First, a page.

Would Free College Lead to Too Many Graduates?
The presidential election pushed grassroots proposals to make public college free into the mainstream. But should these plans stay there? And if so, in what form, now that the most prominent supporters of those proposals lost the race for the White House?
Experts debated the topic earlier this month as part of a panel convened by the Education Writers Association during its 2017 seminar on higher education data. The discussion highlighted some of the main points of controversy over free college proposals, including the efficacy of the programs at getting students to and through school, the possibilities that tuition-free will oversaturate colleges with too many students and the labor market with too many college graduates, and the question if the costs to taxpayers justify the benefits and the power of the word “free.”
Sara Goldrick-Rab, a professor of higher education policy at Temple University, offered a passionate defense of measures to make public college free throughout the session. In her book, “Paying the Price: College Costs, Financial Aid, and the Betrayal of the American Dream,” Goldrick-Rab uses personal narratives to argue that the complicated processes of applying for and awarding financial aid discourage low-income students from pursuing aid and make it more difficult for them to complete their educations. Goldrick-Rab elaborated on some of these points during the panel and pointed to a model of universal funding for students as the solution.
“We know a lot at this point about the promises and also the failures of the current financial aid system, which looks very much the same as it did 50 years ago,” she said. “Communities across the country are starting to say this isn’t working for us.”
Indeed, localities from Kalamazoo, Michigan, to New York state either already have programs in place to offer free college to their residents or are thinking of ways to do so. Early research on arguably the biggest program so far — a Tennessee initiative to offer two free years of community college to students 19-years-old or under in the state — indicates that the financial help pushes more students into school, said Joni Finney, the director of the Institute for Research on Higher Education at University of Pennsylvania’s Graduate School of Education. Still, it may still be too early to tell how the programs affect the schools and students long term, she said.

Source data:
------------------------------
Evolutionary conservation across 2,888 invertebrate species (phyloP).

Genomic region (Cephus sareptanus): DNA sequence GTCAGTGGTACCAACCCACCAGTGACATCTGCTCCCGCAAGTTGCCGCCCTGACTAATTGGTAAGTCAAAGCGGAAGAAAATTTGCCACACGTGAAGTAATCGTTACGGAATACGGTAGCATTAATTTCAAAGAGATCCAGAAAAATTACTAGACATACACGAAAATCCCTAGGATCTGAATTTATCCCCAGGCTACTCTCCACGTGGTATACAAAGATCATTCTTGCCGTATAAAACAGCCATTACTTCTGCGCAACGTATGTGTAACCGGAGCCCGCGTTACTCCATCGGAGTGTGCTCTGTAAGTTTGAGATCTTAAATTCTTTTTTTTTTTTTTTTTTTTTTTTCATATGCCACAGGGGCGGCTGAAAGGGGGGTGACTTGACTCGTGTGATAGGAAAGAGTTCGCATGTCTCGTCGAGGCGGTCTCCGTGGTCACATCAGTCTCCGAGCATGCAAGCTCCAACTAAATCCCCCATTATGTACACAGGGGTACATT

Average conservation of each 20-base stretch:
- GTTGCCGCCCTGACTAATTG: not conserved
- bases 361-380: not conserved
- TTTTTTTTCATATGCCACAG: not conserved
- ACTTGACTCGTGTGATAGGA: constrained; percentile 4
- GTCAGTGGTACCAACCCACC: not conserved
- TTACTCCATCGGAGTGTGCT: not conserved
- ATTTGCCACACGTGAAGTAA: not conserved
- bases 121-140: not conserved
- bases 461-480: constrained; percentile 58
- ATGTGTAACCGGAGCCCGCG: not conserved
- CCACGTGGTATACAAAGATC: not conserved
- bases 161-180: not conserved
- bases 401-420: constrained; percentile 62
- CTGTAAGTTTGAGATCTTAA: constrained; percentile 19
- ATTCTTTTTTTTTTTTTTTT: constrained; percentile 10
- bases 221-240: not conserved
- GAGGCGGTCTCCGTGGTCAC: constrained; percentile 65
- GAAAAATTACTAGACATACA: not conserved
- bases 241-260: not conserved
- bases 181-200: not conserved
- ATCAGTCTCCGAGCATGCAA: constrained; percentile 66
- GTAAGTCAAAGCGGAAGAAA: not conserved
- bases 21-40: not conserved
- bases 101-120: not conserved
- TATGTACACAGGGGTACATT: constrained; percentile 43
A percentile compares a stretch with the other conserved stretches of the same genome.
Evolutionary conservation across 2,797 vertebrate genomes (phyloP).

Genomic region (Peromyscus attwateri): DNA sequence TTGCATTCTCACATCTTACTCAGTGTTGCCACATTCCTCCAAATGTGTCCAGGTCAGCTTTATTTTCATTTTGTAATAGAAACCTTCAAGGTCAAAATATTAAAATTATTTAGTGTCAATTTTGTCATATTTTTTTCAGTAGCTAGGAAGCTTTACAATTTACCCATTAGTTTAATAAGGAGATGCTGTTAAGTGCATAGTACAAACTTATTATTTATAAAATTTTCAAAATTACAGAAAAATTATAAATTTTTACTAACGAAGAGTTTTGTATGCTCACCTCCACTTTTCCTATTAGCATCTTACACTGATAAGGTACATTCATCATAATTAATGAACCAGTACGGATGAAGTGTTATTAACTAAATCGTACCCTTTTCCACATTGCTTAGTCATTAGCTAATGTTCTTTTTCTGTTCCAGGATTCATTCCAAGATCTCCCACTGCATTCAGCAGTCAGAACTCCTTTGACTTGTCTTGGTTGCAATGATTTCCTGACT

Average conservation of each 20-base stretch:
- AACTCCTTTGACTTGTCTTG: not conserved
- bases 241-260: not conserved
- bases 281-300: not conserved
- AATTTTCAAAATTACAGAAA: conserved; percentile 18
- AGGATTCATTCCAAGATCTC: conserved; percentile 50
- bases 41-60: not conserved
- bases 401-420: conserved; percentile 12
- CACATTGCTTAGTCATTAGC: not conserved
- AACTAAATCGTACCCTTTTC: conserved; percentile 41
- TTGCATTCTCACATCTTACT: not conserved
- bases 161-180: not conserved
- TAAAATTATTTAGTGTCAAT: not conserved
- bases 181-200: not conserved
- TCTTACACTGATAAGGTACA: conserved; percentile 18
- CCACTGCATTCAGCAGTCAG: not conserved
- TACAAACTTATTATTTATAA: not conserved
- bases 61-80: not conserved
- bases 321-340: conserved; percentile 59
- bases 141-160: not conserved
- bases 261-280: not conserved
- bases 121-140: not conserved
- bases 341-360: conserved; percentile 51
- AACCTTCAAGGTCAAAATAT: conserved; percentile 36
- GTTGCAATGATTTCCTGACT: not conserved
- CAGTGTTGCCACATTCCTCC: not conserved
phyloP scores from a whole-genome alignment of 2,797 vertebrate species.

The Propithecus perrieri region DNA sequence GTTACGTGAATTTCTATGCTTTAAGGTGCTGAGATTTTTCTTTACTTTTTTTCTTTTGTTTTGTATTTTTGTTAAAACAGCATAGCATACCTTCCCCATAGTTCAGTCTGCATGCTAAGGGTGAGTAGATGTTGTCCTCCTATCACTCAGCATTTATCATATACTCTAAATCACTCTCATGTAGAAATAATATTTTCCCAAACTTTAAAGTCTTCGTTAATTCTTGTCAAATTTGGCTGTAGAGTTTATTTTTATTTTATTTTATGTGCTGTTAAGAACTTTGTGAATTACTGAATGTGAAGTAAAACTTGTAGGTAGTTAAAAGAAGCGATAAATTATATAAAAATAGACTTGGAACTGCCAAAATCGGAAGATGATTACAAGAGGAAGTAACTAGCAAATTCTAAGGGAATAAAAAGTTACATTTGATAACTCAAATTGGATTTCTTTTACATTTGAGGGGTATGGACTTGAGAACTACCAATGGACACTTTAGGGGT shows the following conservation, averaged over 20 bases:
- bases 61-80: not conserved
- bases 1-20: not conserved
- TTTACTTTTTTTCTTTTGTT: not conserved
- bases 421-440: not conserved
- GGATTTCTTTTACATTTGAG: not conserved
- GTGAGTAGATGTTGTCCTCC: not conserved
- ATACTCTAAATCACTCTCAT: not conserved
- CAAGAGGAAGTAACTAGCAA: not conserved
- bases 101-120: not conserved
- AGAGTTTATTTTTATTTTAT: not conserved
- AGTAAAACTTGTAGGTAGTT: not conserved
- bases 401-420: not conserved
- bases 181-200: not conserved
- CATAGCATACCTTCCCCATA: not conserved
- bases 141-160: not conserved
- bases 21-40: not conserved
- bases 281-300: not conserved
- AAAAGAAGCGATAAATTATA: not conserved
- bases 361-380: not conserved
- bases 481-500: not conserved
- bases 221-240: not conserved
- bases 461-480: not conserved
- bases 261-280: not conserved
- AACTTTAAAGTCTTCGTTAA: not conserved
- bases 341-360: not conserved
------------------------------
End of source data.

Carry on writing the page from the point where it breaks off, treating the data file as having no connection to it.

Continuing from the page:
Finney highlighted her research which found that Tennessee’s initiative increased full time enrollment at community colleges by 25 percent. So far, the colleges in the state have successfully managed to absorb the influx of new students, Finney said, largely because the increase in new students has been concentrated at the urban schools that can handle it. Still, as the program continues, addressing capacity concerns will certainly be on the agenda, she said.
“It may lead them into more evening and weekend classes and other programs, which we should be doing in higher education anyway,” she said.
Neal McCluskey, the director for the Center for Educational Freedom at the conservative-leaning Cato Institute, argued that a possible surge in students attending college and ultimately earning a bachelor’s degree isn’t simply a challenge to which institutions will need to adjust, it’s a fundamental problem with providing free college to everyone. “I’m not arguing that I don’t want some people to access education, what I’m saying is by making it free, we’re going to have even more degrees when the evidence now is that we have too many in the labor market,” McCluskey said.
Finney dismissed the notion that our nation is overeducating people, but she said she did worry about the cost free college could place on states, which are coping with tight budgets. National proposals for free college would have encouraged states to invest in their higher education institutions to gain access to more federal funding. With that federal help now off the table, states will have to look for ways to fund the programs themselves.
All of the panelists agreed that in many cases the money states do invest in higher education is disproportionately directed to flagship schools, which tend to educate more fortunate students. Goldrick-Rab and Finney noted that there are mechanisms states and localities can include in their free college proposals to encourage state investment in under-resourced institutions instead.
Ultimately, the spirited debate about the future of the free college movement ended in agreement about one thing: The current system for financing college needs fixing. “The only thing that concerns me more than free higher education is the pricing now,” McCluskey said. “The pricing now is totally convoluted.”